This is part 2 0f my tips to start juicing for healthy living (including plenty of advice on juicing IBD) . You can check out part 1 here.
About a year and half ago, I wrote a blog post about my juicing experiences and it ended up being insanely popular. I still get about 30-50 hits on my blog a day from Pinterest users clicking on the link (which considering how long I wrote it is pretty impressive). Juicing is even more popular than it was back then and it is still a question I get asked a lot. So today I’m going to share even more tips that I’ve learnt along my journey.
1.Less fruit, more veg. Many people ask me if juicing is a waste of time because of the higher sugar content. Yes, fruit does have high sugar content but it’s slowed down when released into the body by the amount of fibre it has. Juicing removes this fibre so you do get a quicker sugar hit. However if you stick to a veg based juice and minimise your fruit (try 1/2 apple or a small kiwi) you have none of the sugar stress and all of the goodness! If you’re brave, try an all veg juice with just a squeeze of lemon or lime (that squeeze makes all the difference!)
2. Cold Pressed Is Better for Those On the Go. Once you’ve juiced, you pretty much need to drink it straight away if you’re using a regular juicer. After 10 minutes the nutrients start to disappear and fruits like apple start to oxidise quickly ( turning it a lovely shade of manky brown). If you are looking to prepare in bulk you’re better off with a cold-pressed juicer. This uses much less heat and the juicers can last much longer-around 24-48 hours. The one I use is JR 600 from juicyretreats. This cost me £99 but that’s actually quite reasonable for a coldpressed juicer. If you are looking to start juicing I’d recommend the Cookworks centrifugal model from Argos (£29): Cheap and cheerful but a good first juicer that lasted me a couple of years.
Cold Pressed Juicer: Juicy Retreats
Cookworks Centrifugal Juicer from Argos
3. Try a veg box. Although pricey, the sheer amount of veg you go through with juicing makes a box an excellent buy. I use Abel and Cole because I love the variety of fruit and veg you get: I’ve tried everything from golden beetroot to kale to blood orange. You can often get introduction offers so keep checking the site. I think it’s 50% off the first box at the moment.
5. Use a mini-sieve like the Poundland one in my February favourites post. This can be used if you notice your juice isn’t completely smooth since some extract more than others. Cold pressed juicers tend to have tiny bits of fibre in them so to be on the safe side I sieve them out.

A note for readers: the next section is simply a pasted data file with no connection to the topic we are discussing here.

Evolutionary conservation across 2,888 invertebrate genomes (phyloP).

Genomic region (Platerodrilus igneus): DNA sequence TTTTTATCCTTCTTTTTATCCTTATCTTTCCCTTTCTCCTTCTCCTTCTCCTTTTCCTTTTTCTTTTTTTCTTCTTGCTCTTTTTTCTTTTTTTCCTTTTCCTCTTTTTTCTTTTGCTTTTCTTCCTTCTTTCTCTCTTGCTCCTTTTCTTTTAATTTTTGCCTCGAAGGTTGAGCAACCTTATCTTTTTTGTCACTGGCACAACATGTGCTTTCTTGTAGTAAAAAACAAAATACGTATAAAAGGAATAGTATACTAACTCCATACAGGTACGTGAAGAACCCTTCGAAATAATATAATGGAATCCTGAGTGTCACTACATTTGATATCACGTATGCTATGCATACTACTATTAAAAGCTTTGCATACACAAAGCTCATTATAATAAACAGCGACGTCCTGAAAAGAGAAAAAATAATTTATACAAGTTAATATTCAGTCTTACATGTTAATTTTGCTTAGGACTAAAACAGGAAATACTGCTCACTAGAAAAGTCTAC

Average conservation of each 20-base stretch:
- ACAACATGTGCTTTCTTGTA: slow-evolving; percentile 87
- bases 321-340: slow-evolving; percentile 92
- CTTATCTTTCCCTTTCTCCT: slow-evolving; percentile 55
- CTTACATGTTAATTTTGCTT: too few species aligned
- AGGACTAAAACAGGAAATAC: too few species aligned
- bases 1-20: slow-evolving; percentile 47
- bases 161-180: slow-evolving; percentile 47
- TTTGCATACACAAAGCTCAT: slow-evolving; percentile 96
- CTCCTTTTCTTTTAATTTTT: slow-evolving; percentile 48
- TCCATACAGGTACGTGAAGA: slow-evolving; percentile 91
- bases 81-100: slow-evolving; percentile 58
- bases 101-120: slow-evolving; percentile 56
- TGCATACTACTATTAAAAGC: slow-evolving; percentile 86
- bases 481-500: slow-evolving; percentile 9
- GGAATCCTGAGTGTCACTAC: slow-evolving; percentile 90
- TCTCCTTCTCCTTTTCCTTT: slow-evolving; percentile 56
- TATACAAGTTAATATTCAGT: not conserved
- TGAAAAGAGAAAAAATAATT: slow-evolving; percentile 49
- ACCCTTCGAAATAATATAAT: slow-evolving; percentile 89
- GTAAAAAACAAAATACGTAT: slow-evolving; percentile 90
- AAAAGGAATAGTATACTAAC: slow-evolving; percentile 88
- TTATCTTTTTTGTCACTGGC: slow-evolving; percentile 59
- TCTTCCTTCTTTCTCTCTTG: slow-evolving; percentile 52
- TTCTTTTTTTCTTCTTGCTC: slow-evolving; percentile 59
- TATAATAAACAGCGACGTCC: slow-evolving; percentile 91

6. Protect your teeth from stains. There’s a few things I do to protect my teeth. One I use is a straw to juice. Secondly (I’ve only just heard about this next tip) I swill my mouth out with water afterwards. I also use a stain-remover toothpaste (Pearl Drops Smoker’s toothpaste is great). I do think juicing can cause staining but if you use a straw you can reduce this by a lot.
7. Juicing is not smoothies and is not Nutribulleting! I mentioned this in my last post but I see it all the time so I wanted to address it again. Juicing squeezes the juice and extracts 99.9% of the fibre. It’s better for those with any chronic condition because your cells get the nutrients quicker (because there’s no fibre and thus no digestion required) and those who want to rest their gut (as again there’s nothing to break down). So it’s an easier more readily absorbable form for your body to digest. Smoothies are great too but they do keep all the fibre so it depends on how sensitive you are to that. For example many people find they can juice spinach but can’t blend it. Nutribulleting is not juicing but a Nutribullet does blend very finely, so you may find you’re able to tolerate the fibre.
8. If it’s a new fruit/veg, start in small amounts. Some fruit/veggies can cause an upset stomach if juiced in large amounts, namely: pineapple, cabbage, spinach and beetroot. Start with a quarter size portion and build up if there’s no problems.
9. Don’t listen to the headlines. There’s lots of negative reports about juicing but like lots of things they’re exaggerated; I even read a story saying that juicing made someone fat! Like all things, it’s being sensible. Stick to one juice a day and keep the ratio about 1:4 in terms of fruit:veg. See my chopping board examples for inspo!
10. Do you really need to fast? Fasting could probably be a whole other topic but it seems appropriate to mention here since there are so many juice cleanses being sold lately. People find they sometimes either feel really terrible or really amazing during a juice fast; but this can be many things- such as not eating food they’re intolerant to; the gut having a break from digestion; people drinking more fluids etc. If you’ve been eating poorly, a juice fast can be a massive shock and as a result you can get a whole host of symptoms. I’d advise starting off with one juice alongside your regular meals. If you are trying to rest your gut, then adding in some simple to digest smoothies (such as almond milk, banana and nut butter) and clear bone broths since a lot of juice at once can be quite irritating.